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Benjamin Wilson (congressman)

From Wikipedia, the free encyclopedia

Benjamin Wilson
Benjamin Wilson.jpg
Member of the U.S. House of Representatives
from West Virginia's 1st district
In office
March 4, 1875 – March 3, 1883
Preceded byJohn James Davis
Succeeded byNathan Goff
Personal details
BornApril 30, 1825
Wilsonburg, Harrison County Virginia
DiedApril 26, 1901(1901-04-26) (aged 75)
Clarksburg, Harrison County, West Virginia
Political partyDemocratic
Professionlawyer, politician

Benjamin Wilson (April 30, 1825 – April 26, 1901) was an American lawyer and Democratic politician[1] who served as a United States Representative from West Virginia) (1875–1883) and as an assistant attorney general during the administration of President Grover Cleveland (1885 to 1893).[2]

Early and family life

Born in Wilsonburg in Harrison County, Virginia (now West Virginia) to Mary Martin (1804-1831) and her husband, Josiah D. Wilson (1796–1868), Benjamin was named for his paternal grandfather, the patriot Col. Benjamin Wilson Sr. (1747-1827), a lieutenant in Lord Dunmore's Army. After fighting Native Americans, in 1774 Col. Wilson moved across the Allegheny Mountains, settled in the Tygart valley and founded "Wilson's Fort" (which he defended during the American Revolutionary War)[3] and later represented what was then Monongelia County in the Virginia General Assembly and became first clerk of the Harrison County court.[4] This Benjamin Wilson's maternal grandfather, William Martin (1763–1851), had been a patriot as well, serving as commissary for New Jersey troops before settling in Harrison County.[5]

Although Benjamin Wilson did not own slaves, his father Josiah Wilson owned seven or eight slaves in 1850,[6] and ten slaves in 1860.[7] This Benjamin Wilson attended the Northwestern Virginia Academy in Clarksburg, Virginia (now West Virginia). He then traveled to Staunton, Virginia to attend the law school which Judge Briscoe Baldwin had begun in 1831.

Wilson married Susan Marsh in 1848, and they had a son, Stonewall Jackson Wilson (1862–1887), who survived to adulthood, as did three daughters: Buena Wilson Brown (1849–1930), Mary Drusilla Feeny (1851–1876), and Virginia Lee Wozencraft (1865–1893).[8]


Admitted to the Virginia bar in 1848, Wilson began his legal practice in Clarksburg. He was elected as commonwealth attorney for Harrison County following adoption of a new Virginia state constitution in 1851, and served from 1852 to 1860.

Prelude and American Civil War

Voters elected Wilson along with Unionist John S. Carlile as their delegates to the Virginia Secession Convention of 1861.[9] Unlike Carlile, who voted against secession during both votes, Wilson abstained from the second vote, though he did sign the ordinance of secession.[10] Later, he and Judge Gideon D. Camden (who owned slaves in both censuses) moved southward into Virginia after Union forces captured much of Harrison County.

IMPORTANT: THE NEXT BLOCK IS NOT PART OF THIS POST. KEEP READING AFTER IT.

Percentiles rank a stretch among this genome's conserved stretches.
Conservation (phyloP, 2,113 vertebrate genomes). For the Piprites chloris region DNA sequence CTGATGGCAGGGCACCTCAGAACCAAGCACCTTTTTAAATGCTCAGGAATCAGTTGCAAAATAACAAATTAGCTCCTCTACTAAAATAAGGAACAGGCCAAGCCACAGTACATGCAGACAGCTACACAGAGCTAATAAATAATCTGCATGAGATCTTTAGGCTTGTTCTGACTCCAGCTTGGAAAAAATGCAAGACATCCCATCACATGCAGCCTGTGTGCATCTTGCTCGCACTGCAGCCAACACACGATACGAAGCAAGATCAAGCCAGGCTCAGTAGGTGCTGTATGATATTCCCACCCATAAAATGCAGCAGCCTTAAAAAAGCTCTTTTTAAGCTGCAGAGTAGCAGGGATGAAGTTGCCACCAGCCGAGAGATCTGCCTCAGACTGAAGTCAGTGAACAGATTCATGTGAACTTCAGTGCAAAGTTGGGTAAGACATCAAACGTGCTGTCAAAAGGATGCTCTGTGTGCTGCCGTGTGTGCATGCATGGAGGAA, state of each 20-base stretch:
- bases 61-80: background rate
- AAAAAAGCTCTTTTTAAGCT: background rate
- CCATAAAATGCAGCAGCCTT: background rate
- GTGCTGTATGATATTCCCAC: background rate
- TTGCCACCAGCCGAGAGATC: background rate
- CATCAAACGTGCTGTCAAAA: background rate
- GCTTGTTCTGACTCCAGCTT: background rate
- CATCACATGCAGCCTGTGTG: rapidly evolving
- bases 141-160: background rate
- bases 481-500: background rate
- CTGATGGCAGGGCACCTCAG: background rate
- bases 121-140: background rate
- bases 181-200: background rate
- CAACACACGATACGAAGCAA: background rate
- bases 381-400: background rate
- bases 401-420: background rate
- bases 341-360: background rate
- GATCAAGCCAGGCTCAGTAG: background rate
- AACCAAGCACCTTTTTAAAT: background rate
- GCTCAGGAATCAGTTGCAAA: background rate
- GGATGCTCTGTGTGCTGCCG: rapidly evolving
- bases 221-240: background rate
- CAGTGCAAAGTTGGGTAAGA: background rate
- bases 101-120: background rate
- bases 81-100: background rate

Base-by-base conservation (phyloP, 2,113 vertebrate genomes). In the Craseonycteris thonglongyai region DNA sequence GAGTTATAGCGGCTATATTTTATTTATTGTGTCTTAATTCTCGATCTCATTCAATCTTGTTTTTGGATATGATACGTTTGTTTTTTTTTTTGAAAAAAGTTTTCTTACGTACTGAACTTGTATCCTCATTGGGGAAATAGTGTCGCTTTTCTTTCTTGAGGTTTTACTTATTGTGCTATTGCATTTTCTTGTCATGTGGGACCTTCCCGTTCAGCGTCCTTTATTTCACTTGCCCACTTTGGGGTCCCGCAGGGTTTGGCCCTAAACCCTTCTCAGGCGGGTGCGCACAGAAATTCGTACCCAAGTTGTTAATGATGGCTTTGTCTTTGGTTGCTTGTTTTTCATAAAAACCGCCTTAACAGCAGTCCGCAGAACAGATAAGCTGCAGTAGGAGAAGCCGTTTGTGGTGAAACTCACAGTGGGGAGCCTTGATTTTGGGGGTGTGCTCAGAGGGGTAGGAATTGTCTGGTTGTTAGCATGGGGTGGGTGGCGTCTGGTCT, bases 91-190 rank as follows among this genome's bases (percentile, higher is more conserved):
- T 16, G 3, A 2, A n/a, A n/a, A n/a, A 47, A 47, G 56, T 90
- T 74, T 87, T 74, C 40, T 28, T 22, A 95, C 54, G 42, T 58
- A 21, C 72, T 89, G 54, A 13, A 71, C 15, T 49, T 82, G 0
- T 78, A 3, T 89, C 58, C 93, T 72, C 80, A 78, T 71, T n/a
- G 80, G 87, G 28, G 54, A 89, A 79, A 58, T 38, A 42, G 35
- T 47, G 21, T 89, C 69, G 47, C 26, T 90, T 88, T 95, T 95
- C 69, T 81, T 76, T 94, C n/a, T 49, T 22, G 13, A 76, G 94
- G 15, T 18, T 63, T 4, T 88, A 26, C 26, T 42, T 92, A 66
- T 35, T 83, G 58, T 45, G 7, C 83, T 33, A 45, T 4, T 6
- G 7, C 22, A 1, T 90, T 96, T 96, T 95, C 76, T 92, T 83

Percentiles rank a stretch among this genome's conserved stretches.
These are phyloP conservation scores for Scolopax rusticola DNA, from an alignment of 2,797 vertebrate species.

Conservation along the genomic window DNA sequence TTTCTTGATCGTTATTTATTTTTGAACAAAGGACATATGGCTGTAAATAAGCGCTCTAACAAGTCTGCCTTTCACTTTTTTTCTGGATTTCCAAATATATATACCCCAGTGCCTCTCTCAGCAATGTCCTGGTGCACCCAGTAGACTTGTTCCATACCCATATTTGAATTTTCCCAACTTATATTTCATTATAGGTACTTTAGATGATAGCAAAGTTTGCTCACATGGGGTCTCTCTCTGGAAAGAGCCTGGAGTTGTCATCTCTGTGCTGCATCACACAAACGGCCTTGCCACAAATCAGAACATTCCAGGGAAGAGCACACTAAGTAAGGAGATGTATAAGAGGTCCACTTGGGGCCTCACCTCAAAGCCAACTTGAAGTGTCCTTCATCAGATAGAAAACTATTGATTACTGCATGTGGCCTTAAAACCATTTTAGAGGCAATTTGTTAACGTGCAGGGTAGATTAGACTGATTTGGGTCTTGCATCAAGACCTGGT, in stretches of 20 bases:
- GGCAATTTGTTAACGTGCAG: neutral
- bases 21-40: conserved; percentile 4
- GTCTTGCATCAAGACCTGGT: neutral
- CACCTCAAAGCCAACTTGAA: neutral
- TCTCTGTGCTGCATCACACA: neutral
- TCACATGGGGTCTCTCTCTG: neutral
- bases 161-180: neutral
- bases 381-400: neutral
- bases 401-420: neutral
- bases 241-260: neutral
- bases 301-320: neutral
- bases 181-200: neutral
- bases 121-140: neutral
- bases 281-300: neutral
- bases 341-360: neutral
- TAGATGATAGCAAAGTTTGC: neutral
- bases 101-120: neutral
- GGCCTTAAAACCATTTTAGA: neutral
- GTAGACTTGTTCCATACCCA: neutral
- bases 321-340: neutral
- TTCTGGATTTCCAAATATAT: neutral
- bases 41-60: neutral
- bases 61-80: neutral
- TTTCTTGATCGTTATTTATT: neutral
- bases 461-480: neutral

Postwar politician

Wilson was a member of West Virginia's State constitutional convention in 1871. After the adoption of West Virginia's second Constitution in 1872 (which re-enfranchised Confederates, among other changes) voters elected Wilson from West Virginia's 1st District.[11] Re-elected three times, Wilson served in the 44th United States Congress and the next three Congresses (March 4, 1875 – March 3, 1883). Wilson was a delegate to the Democratic National Convention in 1872, the same year that he lost a campaign for election to the 43rd United States Congress. Two years later, Wilson won election as a Democrat to the Forty-fourth and was re-elected to the three succeeding Congresses (March 4, 1875 – March 3, 1883). During the Cleveland administration, Wilson was Assistant Attorney General of the United States (from 1885 to 1893).

Death and legacy

Congressman Wilson died on April 26, 1901 in Clarksburg and was buried in the Odd Fellows Cemetery there.[1]


  1. ^ a b United States Congress. "WILSON, Benjamin (id: W000569)". Biographical Directory of the United States Congress.. Retrieved September 10, 2007.
  2. ^ "Bioguide Search".
  3. ^ "Benjamin Wilson - West Virginia (WV) Cyclopedia". Archived from the original on 2006-03-26.
  4. ^ "Family History of Randolph County, West Virginia".
  5. ^ North American Family Histories by the Daughters of the American Revolution. lineage book Vol. 137, p. 212
  6. ^ two women aged 20 and 33, boys aged 10 and 12 and three or four children three years old or younger. See 1850 U.S. Federal Census, Slave Schedules for District 21, Harrison County, Virginia p. 2 of 5
  7. ^ two women aged 28 and 45, youths aged 14,(2), 15 and 19, 8 and 5 year old boys and girls aged five and one. See 1860 U.S. Federal Census, Slave Schedules for District 21, Harrison County, Virginia p. 4 of 8
  8. ^ no. 7613198
  9. ^ Cynthia Miller Leonard (ed), The General Assembly of Virginia 1619–1978: A Bicentennial Register of Members (Richmond, 1978) p. 475
  10. ^ How Virginia Convention Delegates Voted on Secession, April 4 and April 17, 1861, and Whether They Signed a Copy of the Ordinance of Secession
  11. ^ Lawrence Kestenbaum. "The Political Graveyard". Retrieved 2008-08-17.
U.S. House of Representatives
Preceded by Member of the U.S. House of Representatives
from West Virginia's 1st congressional district

Succeeded by
This page was last edited on 8 July 2022, at 03:24
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